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Officials in Virginia have announced what is thought to be the state’s first case of a mysterious inflammatory condition that primarily affects children and is possibly linked to the novel coronavirus. 

Virginia Health Commissioner Norman Oliver during a daily press conference on Monday said that the state has seen at least one case of  “pediatric multi-system inflammatory syndrome in children,” or MIS-C. The syndrome has been paralleled to Kawasaki disease or a condition that causes swelling in medium-sized arteries throughout the body.

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“We have learned of one case [of] MIS-C at this point and that’s the only one we have,” Oliver said, according to local news station WRIC. “We are currently getting the data on that, we haven’t yet reported it as we’ve just learned of it.”

No other details were provided, including the child’s age, location, or current condition.

A seemingly growing list of states have reported cases of MIS-C, with officials in both Oregon and Mississippi reporting their first cases late last week. 

Previously, Yale-New Haven Children’s Hospital (YNHCH) in Connecticut announced three cases of the condition in pediatric coronavirus patients there. The cases are said to be the state’s first and have since been reported to the Connecticut Department of Public health, the hospital said in a news release.

The condition has also affected several patients at Children’s Hospital Los Angeles in California, as well as at least one child in Louisiana.

A 6-month-old who was hospitalized in California with Kawasaki disease last month also tested positive for COVID-19, Reuters reported at the time. Meanwhile, physicians in Washington, D.C., have also recently reported cases of the mysterious condition.

Additionally, at least three young children in New York died after being hospitalized with the rare Kawasaki disease-like illness, said New York Gov. Andrew Cuomo earlier this month.

More cases of the Kawasaki disease-like inflammatory condition are likely to pop up in other children around the country as the virus continues to spread, experts have warned, and the increasing number of cases prompted the Centers for Disease Control and Prevention (CDC) last week to issue an advisory regarding MIS-C.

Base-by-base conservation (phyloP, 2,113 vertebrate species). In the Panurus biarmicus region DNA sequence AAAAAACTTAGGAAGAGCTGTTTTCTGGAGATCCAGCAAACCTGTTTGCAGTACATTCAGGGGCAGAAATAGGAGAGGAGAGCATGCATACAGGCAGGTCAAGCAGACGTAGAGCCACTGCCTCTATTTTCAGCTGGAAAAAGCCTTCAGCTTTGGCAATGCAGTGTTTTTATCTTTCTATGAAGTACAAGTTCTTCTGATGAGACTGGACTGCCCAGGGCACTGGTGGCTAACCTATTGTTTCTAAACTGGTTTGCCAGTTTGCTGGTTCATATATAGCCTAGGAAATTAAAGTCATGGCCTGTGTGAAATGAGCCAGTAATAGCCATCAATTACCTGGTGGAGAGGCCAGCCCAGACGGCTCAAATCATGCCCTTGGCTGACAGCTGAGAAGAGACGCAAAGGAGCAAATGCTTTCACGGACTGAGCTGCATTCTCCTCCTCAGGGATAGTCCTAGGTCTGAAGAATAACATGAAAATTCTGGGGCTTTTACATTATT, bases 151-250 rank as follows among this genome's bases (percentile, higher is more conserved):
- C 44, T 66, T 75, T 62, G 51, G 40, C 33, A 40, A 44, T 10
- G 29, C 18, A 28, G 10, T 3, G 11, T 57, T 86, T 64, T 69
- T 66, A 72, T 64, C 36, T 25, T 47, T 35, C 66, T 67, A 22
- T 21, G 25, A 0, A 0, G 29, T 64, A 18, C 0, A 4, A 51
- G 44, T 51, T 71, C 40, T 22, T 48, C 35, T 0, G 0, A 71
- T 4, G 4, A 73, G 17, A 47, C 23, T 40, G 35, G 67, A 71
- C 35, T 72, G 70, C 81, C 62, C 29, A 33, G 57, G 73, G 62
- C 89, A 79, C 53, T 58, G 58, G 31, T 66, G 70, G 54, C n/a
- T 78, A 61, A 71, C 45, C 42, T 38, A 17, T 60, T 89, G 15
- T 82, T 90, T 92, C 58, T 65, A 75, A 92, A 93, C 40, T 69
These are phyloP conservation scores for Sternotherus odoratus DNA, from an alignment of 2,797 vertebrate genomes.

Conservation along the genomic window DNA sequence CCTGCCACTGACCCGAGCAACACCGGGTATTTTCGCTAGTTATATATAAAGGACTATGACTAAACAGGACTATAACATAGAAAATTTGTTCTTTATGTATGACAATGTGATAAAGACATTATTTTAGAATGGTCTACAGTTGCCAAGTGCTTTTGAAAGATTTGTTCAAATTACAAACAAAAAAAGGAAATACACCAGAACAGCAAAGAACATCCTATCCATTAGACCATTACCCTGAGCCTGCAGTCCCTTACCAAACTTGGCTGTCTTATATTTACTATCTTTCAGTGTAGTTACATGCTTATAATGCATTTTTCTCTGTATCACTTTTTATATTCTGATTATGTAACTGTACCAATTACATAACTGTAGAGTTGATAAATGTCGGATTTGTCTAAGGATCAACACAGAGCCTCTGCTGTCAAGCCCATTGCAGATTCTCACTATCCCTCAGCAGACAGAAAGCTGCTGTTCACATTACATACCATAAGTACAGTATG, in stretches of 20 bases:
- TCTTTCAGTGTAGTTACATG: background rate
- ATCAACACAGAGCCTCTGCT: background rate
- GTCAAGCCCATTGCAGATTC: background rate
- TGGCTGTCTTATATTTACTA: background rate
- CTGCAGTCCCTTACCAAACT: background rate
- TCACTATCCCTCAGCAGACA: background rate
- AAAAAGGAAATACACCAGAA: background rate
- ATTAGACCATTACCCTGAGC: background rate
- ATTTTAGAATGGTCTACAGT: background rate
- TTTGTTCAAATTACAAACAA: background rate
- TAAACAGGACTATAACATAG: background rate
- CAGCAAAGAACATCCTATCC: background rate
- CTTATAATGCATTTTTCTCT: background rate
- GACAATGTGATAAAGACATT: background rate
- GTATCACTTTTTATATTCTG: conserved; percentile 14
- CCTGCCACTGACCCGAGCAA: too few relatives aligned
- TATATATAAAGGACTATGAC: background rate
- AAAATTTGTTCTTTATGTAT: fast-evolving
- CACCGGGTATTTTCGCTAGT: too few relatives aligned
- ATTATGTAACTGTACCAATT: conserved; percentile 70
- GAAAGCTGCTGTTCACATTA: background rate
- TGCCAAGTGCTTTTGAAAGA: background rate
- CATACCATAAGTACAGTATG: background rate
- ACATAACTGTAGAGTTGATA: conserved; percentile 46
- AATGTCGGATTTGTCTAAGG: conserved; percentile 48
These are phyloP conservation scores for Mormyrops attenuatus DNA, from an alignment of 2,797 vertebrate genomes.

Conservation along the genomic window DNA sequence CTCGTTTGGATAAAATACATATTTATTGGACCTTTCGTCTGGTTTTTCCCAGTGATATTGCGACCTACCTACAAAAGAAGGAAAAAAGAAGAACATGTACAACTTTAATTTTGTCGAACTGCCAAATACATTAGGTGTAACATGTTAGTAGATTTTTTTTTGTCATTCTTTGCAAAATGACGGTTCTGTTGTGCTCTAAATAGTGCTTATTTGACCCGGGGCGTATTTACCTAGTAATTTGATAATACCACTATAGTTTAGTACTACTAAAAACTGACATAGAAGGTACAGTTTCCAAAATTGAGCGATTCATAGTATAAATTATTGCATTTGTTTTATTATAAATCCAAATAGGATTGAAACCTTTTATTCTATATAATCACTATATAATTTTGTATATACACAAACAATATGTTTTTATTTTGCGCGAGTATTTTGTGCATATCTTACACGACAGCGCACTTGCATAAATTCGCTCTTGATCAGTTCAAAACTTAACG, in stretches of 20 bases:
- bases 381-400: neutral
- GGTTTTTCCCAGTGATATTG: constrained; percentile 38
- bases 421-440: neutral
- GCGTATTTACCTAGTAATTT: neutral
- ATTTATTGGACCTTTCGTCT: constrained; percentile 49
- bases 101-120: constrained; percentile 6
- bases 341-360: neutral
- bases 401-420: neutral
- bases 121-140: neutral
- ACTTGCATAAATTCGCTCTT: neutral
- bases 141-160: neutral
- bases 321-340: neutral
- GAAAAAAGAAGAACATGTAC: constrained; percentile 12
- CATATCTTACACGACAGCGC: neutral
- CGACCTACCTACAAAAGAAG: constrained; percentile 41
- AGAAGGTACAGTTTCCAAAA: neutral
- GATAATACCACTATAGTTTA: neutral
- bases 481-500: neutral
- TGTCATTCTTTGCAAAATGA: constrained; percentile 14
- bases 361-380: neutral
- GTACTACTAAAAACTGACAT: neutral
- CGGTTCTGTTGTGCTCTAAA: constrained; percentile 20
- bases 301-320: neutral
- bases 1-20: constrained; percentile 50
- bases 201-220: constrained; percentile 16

The news comes after British health authorities, in a warning to health care professionals in late April, said that some severely ill pediatric patients in the country — including some who were positive for the coronavirus — presented an “unusual clinical picture” that included inflammatory symptoms possibly linked to COVID-19.

The U.K. Pediatric Intensive Care Society (PICS), citing an email alert from the National Health Service (NHS) in England, said in a news release that health officials had reported “a small rise in the number of cases of critically ill children presenting with an unusual clinical picture” at the time. More specifically, the news release said, it is a “multi-system inflammatory state” that may be connected to the novel virus.

“The cases have in common overlapping features of toxic shock syndrome and atypical Kawasaki disease with blood parameters consistent with severe COVID-19 in children. Abdominal pain and gastrointestinal symptoms have been a common feature as has cardiac inflammation,” the NHS notice reads, according to PICS.

MIS-C can also cause persistent fever, rashes, vomiting, and diarrhea, among other symptoms such as a red tongue and eyes.

Dr. Jacqueline Szmuszkovicz, a pediatric cardiologist at Children’s Hospital Los Angeles, recently said that children who have a fever that lasts for four or more days should seek medical attention.

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“Certainly, if they see any of the other signs — the rash, the red tongue, red eyes — we encourage them to seek care,” she told  The Los Angeles Times.

A spokesperson for the Virginia Department of Health did not immediately return Fox News’s request for additional comment on Tuesday.

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